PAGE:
Narrator: And though every single human in the stands or in the commentary boxes was at a complete loss for words, the man who in his life had uttered fewer words than any of them knew exactly what to say.
Farmer Hoggett: That’ll do, pig. That’ll do.
Whenever I think about the 1995 Oscar race I smile a little. It was such a strange and varied year. Up for Best Picture you had a foreign language film – Il Postino, an Oscar-bait period classic literature adaptation – Sense and Sensibility, a slice of American History – Apollo 13, a historical epic – Braveheart (it won) and a fable-esque adaptation of a beloved children’s novel – Babe. I still haven’t seen Il Postino, but I love all four of the other films on this list. Babe, however, will always have a special place in my heart. I read the book when I was in third grade and the film came out when I was in fourth grade – making it the very first film I’d ever seen wherein I’d read the book beforehand. I was so excited to see it and it did not disappoint. I even noticed things like the field where the sheep dog trials took place being named “Kingsmith Fairgrounds” – the author of the book is named Dick King-Smith. This is truly a magical film and I don’t know a single person who’s seen it who doesn’t at least like it, if not love it. It even has a 98% Fresh rating on Rotten Tomatoes. In the end it was nominated for seven Academy Awards – Best Visual Effects (it won), Best Art Direction/Set Decoration, Best Film Editing, Best Supporting Actor – James Cromwell, Best Adapted Screenplay, Best Director – Chris Noonan and Best Picture.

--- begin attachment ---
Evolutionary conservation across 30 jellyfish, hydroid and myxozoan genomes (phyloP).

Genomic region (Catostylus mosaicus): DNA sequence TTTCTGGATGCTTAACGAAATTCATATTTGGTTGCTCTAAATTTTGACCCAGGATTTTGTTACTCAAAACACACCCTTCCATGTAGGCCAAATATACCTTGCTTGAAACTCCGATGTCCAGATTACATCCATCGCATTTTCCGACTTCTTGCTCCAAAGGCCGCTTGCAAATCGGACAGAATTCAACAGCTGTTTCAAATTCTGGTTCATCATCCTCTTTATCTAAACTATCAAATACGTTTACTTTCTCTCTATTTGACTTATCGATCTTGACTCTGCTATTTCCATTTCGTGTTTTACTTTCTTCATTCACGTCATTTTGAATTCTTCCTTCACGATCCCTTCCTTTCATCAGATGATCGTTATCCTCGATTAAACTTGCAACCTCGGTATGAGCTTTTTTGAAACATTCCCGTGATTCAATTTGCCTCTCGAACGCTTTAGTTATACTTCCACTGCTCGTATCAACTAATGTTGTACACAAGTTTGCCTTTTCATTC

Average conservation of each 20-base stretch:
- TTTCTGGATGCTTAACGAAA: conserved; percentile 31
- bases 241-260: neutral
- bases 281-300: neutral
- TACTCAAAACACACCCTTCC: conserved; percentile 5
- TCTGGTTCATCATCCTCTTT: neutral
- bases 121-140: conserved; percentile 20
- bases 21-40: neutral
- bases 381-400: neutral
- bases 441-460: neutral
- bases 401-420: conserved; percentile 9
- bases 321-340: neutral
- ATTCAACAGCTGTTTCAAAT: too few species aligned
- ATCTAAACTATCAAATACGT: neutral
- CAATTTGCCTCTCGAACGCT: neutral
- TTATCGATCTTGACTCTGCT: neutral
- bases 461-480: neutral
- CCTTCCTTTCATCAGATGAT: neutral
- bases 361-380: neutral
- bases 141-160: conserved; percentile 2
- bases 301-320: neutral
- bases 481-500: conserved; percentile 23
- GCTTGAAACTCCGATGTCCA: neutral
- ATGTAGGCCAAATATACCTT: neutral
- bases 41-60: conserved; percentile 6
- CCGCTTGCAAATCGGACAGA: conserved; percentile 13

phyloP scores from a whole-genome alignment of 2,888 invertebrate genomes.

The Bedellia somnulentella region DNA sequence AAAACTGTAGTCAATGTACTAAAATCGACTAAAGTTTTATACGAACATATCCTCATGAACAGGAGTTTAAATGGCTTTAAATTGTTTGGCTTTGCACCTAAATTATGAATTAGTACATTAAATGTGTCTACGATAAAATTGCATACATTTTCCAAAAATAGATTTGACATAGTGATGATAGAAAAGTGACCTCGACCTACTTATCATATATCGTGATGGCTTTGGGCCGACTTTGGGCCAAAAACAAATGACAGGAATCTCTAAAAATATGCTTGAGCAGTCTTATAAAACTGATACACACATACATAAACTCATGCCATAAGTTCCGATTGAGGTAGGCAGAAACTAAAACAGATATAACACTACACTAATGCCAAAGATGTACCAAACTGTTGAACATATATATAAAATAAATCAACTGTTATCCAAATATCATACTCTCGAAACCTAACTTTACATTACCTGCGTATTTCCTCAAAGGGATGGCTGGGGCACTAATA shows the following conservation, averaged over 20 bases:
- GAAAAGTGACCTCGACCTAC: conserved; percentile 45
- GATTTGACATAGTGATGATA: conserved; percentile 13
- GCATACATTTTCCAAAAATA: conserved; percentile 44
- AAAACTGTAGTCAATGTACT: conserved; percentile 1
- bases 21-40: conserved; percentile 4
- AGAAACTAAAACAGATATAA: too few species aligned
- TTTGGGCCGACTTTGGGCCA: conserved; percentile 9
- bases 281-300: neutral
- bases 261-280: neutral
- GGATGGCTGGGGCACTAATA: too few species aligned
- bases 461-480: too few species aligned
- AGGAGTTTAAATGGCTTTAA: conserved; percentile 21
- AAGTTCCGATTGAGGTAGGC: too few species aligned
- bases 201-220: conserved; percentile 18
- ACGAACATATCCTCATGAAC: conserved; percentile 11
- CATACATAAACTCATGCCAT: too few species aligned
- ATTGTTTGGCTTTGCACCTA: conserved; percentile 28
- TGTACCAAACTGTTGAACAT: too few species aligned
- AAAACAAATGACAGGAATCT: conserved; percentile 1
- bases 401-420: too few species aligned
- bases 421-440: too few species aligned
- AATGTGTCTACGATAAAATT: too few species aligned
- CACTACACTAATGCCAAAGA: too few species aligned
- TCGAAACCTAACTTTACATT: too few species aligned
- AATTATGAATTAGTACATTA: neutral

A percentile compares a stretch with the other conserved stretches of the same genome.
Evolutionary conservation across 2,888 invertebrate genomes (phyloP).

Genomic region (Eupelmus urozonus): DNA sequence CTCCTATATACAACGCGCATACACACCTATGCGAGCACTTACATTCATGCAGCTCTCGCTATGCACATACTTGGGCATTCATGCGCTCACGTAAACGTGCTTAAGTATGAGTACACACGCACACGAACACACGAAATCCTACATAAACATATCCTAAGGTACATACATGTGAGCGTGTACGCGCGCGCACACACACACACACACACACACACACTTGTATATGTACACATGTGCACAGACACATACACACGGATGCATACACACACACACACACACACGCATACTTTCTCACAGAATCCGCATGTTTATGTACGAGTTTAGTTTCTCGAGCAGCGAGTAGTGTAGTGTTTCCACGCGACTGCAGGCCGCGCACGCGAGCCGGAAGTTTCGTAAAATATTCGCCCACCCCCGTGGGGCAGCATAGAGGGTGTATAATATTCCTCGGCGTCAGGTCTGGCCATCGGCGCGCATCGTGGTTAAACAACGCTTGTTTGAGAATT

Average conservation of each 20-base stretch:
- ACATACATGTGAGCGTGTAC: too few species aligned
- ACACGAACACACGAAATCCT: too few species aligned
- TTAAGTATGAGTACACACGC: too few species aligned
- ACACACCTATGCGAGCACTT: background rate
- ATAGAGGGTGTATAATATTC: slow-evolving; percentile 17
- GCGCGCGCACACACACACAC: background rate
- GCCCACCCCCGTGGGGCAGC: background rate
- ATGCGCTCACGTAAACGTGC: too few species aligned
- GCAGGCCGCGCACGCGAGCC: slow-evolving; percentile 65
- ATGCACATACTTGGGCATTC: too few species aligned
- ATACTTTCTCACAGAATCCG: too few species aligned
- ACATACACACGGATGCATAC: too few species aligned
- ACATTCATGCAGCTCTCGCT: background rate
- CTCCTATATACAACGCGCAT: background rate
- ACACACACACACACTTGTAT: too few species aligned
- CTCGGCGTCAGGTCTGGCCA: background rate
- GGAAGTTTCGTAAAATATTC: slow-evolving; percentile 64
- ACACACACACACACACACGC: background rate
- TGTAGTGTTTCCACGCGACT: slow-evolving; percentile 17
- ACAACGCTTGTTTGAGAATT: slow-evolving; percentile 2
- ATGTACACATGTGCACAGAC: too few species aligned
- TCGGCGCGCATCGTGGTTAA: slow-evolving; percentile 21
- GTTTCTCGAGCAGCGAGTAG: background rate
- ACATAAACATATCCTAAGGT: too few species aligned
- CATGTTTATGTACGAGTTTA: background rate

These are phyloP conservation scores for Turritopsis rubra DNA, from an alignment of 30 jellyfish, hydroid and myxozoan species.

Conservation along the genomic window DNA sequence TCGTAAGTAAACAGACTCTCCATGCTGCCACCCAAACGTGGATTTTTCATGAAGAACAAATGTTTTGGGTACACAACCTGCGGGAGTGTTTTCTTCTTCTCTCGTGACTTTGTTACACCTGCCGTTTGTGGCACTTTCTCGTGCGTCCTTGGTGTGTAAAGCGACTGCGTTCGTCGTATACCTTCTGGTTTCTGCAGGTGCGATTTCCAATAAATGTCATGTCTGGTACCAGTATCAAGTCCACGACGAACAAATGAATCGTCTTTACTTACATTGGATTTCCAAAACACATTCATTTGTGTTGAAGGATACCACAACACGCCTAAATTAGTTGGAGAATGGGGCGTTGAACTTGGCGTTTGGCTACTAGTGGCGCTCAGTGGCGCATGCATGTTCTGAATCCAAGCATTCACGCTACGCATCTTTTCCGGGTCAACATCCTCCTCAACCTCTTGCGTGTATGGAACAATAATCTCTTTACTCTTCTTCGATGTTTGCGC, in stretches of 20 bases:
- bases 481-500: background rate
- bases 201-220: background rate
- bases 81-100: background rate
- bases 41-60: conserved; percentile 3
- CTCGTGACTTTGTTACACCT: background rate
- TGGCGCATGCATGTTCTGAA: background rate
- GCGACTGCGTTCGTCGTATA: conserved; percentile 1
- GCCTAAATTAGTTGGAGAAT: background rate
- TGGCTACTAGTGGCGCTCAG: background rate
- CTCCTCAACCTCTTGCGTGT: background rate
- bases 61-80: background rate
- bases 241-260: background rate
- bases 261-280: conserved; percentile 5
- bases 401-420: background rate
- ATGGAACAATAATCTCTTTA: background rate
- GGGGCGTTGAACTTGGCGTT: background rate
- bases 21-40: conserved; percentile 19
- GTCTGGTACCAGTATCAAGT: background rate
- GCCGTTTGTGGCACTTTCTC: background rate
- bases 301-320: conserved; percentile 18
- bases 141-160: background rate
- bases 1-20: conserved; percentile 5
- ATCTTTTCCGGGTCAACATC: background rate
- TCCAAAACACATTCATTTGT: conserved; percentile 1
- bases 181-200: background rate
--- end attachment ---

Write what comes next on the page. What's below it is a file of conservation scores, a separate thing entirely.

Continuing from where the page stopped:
I wasn’t too excited for this film until I saw the trailer this weekend when I saw Toy Story 3 (my thoughts on that film will come soon, I swear). After seeing the trailer, though, October 8th cannot come soon enough.
Trailer and info after the cut.
This film is one of the all-time great ensembles out there. It features stellar performances from so many great actors. It also is so wonderfully stylized, from the costumes to the sets to Jerry Goldsmith’s phenomenal score. The film was nominated for 9 Academy Awards in 1997. Although it lost Best Picture to Titanic, Kim Basinger walked away with the Best Supporting Actress award as did the Adapted Screenplay by Brian Helgeland and Curtis Hanson.